The other day I was pleasantly wasting time on Skylark and Son, when I came across this mention of The Quinkins, a wonderful children’s picture book written by Percy Trezise and illustrated by Dick Roughsey. This book made a huge impression on me as a child, but until recently I’d clean forgotten all it. Immediately though, this extract brought back some pretty vivid memories sitting on the library floor, reading about the fat, squat Imjim luring away young children, only to be thwarted by the long, graceful Timara: From the beginning, the Yalanji tribe belonged to the beautiful country of… [Read more]
If you don’t have kids, or even if you do, figuring out what to buy them between about six and twelve years of age is tough because they all read so differently. I put a bit of work into getting a list of books for my niece’s birthday next week (with particular help from Alien Onion) and thought that good work shouldn’t go to waste. As a bit of background, I let people know that Pia was a pretty advanced reader who’d made it through most of Harry Potter. Here it is: Cicada Summer by Kate Constable The Graveyard Book… [Read more]
E-readers are being bandied about left, right and centre, and indeed there always seems to be one that will be better/faster/prettier/smaller/smarter just around the corner. As far as I can tell, e-readers haven’t really taken off in Australia beyond the novelty factor (in all my commuting, I’ve only ever seen one used on the train, and even then it could have just been a very big palm pilot). But all that may change, particularly with the Apple Tablet looming. Jonathan Strahan also makes an interesting point that the arrival of e-books does not necessarily mean the death of the paperback…. [Read more]
What good bookbuff doesn’t love a library? And I mean heart and soul want-to-roll-around-in-the-dust-and-must-from-the-shelves type of love. Here are a few shots of some absolutely beautiful beehived bibliotheques from Curious Expeditions. Our own State Library of Victoria makes the cut, and I also love the dramatic red banisters in the Handelingenkamer, and the rattling-bones gothic feel of the Chained Library in Hereford, where rare books were once kept linked to the shelves to prevent stealing. JA Comments by Chris 25 Jun 09 at 7:55 I like this one in Porto: http://erraticmusings.typepad.com/.a/6a00d8341c003a53ef0105362e6384970b-400wi Google image search ‘livraria lello’ for more … by… [Read more]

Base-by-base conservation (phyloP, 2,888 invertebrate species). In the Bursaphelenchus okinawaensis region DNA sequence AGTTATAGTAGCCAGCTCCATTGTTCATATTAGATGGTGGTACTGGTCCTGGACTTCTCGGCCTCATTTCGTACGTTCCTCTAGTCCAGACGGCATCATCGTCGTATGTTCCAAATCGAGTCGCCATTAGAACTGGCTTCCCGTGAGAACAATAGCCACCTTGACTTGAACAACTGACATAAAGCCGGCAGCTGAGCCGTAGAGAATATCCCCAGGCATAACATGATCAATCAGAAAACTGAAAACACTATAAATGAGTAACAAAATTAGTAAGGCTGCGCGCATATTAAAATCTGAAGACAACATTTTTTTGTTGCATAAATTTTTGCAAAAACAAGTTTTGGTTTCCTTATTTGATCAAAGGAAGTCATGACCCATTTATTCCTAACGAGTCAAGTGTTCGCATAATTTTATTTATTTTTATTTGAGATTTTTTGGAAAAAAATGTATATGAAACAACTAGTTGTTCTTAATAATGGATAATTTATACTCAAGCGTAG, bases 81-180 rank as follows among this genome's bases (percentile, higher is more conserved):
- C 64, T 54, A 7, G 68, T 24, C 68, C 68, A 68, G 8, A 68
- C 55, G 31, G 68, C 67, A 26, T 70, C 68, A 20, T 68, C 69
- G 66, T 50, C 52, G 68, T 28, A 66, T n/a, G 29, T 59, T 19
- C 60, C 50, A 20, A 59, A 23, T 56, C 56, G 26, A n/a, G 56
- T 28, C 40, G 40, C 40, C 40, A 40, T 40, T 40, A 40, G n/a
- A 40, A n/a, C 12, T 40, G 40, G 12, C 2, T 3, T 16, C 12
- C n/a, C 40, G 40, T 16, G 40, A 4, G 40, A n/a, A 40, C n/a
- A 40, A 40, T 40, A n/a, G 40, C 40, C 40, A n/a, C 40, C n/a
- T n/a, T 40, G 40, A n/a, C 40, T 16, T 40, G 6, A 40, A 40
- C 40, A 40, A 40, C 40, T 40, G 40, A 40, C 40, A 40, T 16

Nick Cave’s latest novel, is called The Death of Bunny Munro. It’s due for an August release and is published by Text Publishing. To celebrate its release Meanjin is running a long essay by Mark Mordue on the life and work of Cave in its September edition, alongside a design essay by Mary Callahan on her work designing Nick Cave Stories. The Death of Bunny Munro is about a man who sits in a hotel and masturbates fantasising about vaginas. This is the cover. The image takes the old adage that sex sells though that, in itself, isn’t the problem… [Read more]
Last week, I came across this article in the New York Observer, which effectively raises the question ‘do novelists have a duty to write more about contemporary social issues?’ Walter Benn Michaels, a professor of American literature and theory at the University of Illinois, was quoted as saying on a public panel that fiction should be more like US TV show The Wire, which for five seasons accurately portrayed various aspects of life in modern-day Baltimore, from the drug trade to the school system to the print media and so on. In an essay previously published on bookforum.com, Michaels argued… [Read more]
‘The third occasion on which he came in contact with the Feinsteins Waldo knew there was no escaping something that was being prepared. Mrs Feinstein’s formal note deliberately arranged it for the Saturday. So that you are able to introduce us to your brother, the writing ended underlined.’
From the Meanjin archives, fiction by Patrick White first published in 1965.